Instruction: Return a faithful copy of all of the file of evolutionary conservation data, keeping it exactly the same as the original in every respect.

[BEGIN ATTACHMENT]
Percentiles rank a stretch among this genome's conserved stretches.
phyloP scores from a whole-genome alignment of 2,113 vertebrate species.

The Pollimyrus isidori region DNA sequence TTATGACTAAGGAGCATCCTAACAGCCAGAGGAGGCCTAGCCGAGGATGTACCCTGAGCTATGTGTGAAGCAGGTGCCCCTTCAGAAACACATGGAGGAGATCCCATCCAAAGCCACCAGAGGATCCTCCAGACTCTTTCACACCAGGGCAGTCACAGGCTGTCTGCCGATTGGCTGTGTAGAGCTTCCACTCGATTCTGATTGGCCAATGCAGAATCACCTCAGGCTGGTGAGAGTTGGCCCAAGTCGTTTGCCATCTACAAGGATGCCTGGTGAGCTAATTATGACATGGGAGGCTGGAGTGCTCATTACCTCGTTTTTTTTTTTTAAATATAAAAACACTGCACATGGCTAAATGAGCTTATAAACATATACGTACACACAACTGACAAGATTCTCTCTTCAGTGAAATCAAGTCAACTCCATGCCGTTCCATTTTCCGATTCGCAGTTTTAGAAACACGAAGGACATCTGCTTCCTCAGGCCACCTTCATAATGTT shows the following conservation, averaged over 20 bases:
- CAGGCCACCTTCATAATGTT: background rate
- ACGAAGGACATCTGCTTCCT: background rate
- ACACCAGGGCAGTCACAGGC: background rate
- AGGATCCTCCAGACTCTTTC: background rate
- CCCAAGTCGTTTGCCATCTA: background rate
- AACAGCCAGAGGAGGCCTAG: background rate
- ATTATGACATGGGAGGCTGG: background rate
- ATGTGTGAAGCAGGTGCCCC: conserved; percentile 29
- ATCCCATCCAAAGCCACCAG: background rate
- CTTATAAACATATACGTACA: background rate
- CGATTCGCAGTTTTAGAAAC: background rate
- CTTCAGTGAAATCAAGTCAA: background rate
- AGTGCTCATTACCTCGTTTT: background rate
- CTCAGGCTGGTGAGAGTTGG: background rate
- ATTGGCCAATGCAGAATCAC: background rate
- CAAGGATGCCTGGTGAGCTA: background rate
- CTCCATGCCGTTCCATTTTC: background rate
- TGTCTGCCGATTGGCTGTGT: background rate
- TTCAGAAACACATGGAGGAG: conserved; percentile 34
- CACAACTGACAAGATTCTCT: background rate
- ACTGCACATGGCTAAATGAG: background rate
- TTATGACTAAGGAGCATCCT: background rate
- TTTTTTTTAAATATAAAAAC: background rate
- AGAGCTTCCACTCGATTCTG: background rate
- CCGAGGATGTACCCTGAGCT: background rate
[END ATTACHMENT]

Percentiles rank a stretch among this genome's conserved stretches.
phyloP scores from a whole-genome alignment of 2,113 vertebrate species.

The Pollimyrus isidori region DNA sequence TTATGACTAAGGAGCATCCTAACAGCCAGAGGAGGCCTAGCCGAGGATGTACCCTGAGCTATGTGTGAAGCAGGTGCCCCTTCAGAAACACATGGAGGAGATCCCATCCAAAGCCACCAGAGGATCCTCCAGACTCTTTCACACCAGGGCAGTCACAGGCTGTCTGCCGATTGGCTGTGTAGAGCTTCCACTCGATTCTGATTGGCCAATGCAGAATCACCTCAGGCTGGTGAGAGTTGGCCCAAGTCGTTTGCCATCTACAAGGATGCCTGGTGAGCTAATTATGACATGGGAGGCTGGAGTGCTCATTACCTCGTTTTTTTTTTTTAAATATAAAAACACTGCACATGGCTAAATGAGCTTATAAACATATACGTACACACAACTGACAAGATTCTCTCTTCAGTGAAATCAAGTCAACTCCATGCCGTTCCATTTTCCGATTCGCAGTTTTAGAAACACGAAGGACATCTGCTTCCTCAGGCCACCTTCATAATGTT shows the following conservation, averaged over 20 bases:
- CAGGCCACCTTCATAATGTT: background rate
- ACGAAGGACATCTGCTTCCT: background rate
- ACACCAGGGCAGTCACAGGC: background rate
- AGGATCCTCCAGACTCTTTC: background rate
- CCCAAGTCGTTTGCCATCTA: background rate
- AACAGCCAGAGGAGGCCTAG: background rate
- ATTATGACATGGGAGGCTGG: background rate
- ATGTGTGAAGCAGGTGCCCC: conserved; percentile 29
- ATCCCATCCAAAGCCACCAG: background rate
- CTTATAAACATATACGTACA: background rate
- CGATTCGCAGTTTTAGAAAC: background rate
- CTTCAGTGAAATCAAGTCAA: background rate
- AGTGCTCATTACCTCGTTTT: background rate
- CTCAGGCTGGTGAGAGTTGG: background rate
- ATTGGCCAATGCAGAATCAC: background rate
- CAAGGATGCCTGGTGAGCTA: background rate
- CTCCATGCCGTTCCATTTTC: background rate
- TGTCTGCCGATTGGCTGTGT: background rate
- TTCAGAAACACATGGAGGAG: conserved; percentile 34
- CACAACTGACAAGATTCTCT: background rate
- ACTGCACATGGCTAAATGAG: background rate
- TTATGACTAAGGAGCATCCT: background rate
- TTTTTTTTAAATATAAAAAC: background rate
- AGAGCTTCCACTCGATTCTG: background rate
- CCGAGGATGTACCCTGAGCT: background rate